PARIS — It looks like Chanel is not out of the defendant's chair yet.
The fashion house has been accused by one of its suppliers of counterfeiting a crocheted design, and a French commercial court said Friday it would defer to a court-appointed expert to comb through complex evidence.
World Tricot, which is based in Lure, France, and has manufactured high-end knits for Chanel for seven years, is accusing the luxury giant of counterfeit and "abusive termination of [on-going] contractual relations."
Chanel refutes all of World Tricot's allegations.
In January, the court suggested the parties settle their dispute through mediation, which Chanel later refused, reverting back to the French judicial system. The commercial court, which was expected to render its decision Friday, said "the expert must uncover if the service rendered by World Tricot only constitutes those services of a technical execution, or on the contrary, if they constitute an individual creation." It also noted the expert would clarify to the court the origins of the creation as well as the financial consequences for each party.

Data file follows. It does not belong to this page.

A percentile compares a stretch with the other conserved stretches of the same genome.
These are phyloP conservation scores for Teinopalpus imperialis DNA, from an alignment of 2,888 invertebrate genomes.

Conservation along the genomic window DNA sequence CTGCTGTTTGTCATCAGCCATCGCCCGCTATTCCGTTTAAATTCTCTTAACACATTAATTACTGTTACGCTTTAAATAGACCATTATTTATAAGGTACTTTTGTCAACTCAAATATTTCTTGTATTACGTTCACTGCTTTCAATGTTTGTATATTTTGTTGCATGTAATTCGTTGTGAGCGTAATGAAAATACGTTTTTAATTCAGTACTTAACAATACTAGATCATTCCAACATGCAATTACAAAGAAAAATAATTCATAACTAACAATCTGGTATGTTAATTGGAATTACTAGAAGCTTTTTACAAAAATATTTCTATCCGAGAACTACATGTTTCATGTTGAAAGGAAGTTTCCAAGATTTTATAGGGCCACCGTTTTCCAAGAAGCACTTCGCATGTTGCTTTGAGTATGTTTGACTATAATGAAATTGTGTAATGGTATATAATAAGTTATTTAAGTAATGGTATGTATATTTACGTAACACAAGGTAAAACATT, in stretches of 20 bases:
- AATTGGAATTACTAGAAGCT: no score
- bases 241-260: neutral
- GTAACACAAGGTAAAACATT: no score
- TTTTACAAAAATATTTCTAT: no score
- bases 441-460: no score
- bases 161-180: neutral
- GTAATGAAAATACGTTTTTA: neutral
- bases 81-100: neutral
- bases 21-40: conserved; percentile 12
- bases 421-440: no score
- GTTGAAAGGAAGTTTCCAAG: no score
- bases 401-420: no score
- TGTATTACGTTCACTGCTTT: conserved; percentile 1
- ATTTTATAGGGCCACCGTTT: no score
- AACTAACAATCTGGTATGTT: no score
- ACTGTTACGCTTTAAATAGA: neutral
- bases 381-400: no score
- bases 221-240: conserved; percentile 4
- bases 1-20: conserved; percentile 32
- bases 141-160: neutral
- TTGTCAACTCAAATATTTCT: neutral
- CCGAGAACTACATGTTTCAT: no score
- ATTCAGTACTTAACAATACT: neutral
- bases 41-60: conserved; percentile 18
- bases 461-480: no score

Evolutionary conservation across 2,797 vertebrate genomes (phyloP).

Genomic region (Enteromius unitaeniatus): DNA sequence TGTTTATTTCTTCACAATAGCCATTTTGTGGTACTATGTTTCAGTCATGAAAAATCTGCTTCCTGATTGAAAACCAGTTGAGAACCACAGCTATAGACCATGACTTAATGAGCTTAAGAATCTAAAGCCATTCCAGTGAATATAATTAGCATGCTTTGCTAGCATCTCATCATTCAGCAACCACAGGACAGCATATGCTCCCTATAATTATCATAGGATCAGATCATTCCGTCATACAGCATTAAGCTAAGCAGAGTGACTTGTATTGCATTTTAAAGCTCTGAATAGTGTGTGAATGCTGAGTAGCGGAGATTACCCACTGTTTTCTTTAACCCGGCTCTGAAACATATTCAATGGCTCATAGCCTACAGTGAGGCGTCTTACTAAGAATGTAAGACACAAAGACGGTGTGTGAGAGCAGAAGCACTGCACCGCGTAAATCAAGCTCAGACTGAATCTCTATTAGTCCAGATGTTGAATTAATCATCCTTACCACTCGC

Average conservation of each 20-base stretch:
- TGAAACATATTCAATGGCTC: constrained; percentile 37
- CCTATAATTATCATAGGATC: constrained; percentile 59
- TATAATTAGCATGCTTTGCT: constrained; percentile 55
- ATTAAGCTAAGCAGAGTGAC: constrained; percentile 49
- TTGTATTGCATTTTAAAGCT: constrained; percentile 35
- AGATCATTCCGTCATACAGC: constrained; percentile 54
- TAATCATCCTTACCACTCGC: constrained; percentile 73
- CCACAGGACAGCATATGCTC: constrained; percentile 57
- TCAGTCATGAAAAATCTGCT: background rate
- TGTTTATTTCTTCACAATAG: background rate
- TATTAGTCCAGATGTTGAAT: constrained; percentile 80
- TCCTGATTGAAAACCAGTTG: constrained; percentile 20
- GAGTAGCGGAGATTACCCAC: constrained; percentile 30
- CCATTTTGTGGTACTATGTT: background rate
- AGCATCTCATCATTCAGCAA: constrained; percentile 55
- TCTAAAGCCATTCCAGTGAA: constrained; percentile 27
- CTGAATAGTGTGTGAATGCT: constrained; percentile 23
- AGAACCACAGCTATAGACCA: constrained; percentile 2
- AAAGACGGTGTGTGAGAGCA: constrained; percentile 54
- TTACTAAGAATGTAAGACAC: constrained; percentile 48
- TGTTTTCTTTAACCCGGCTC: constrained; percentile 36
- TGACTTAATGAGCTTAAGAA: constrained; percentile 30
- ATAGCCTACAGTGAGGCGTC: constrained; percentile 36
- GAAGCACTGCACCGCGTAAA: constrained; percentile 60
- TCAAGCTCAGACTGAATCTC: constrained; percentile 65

The process, which can take up to six months, must start at the latest by June 16, and Chanel was ordered to pay a fee of 3,000 euros, or $3,840, to the expert.
The attorney for World Tricot, Solange Doumic, said, "The decision proves that the court determined there were precise similarities between the sample created by World Tricot and the vest designed by Chanel ... World Tricot regrets this appointment that will only further delay the moment when it can finally be compensated."
A Chanel spokeswoman said the company maintained its position that the sample was created under the direction and instructions of Chanel's design studio, but declined further comment.
Steve Aoki held a presentation, a runway show and outdoor concert for his men's line Dim Mak. Here's a look from his spring 2018 collection, which was titled "Paradise Found." #wwdfashion #wwdmens (📷: George Chinsee)
"It's really hard sometimes. I think I have a reputation for being really tough and aggressive and pushy but I really am a very shy person who wants to be liked, and that's the conflict constantly. There's something that takes hold - I want people to like me, I don't want to be mean - but if I see something that just cries out to be answered, I go for it," says renowned NBC News correspondent Andrea Mitchell. (📷: @axeldupeux)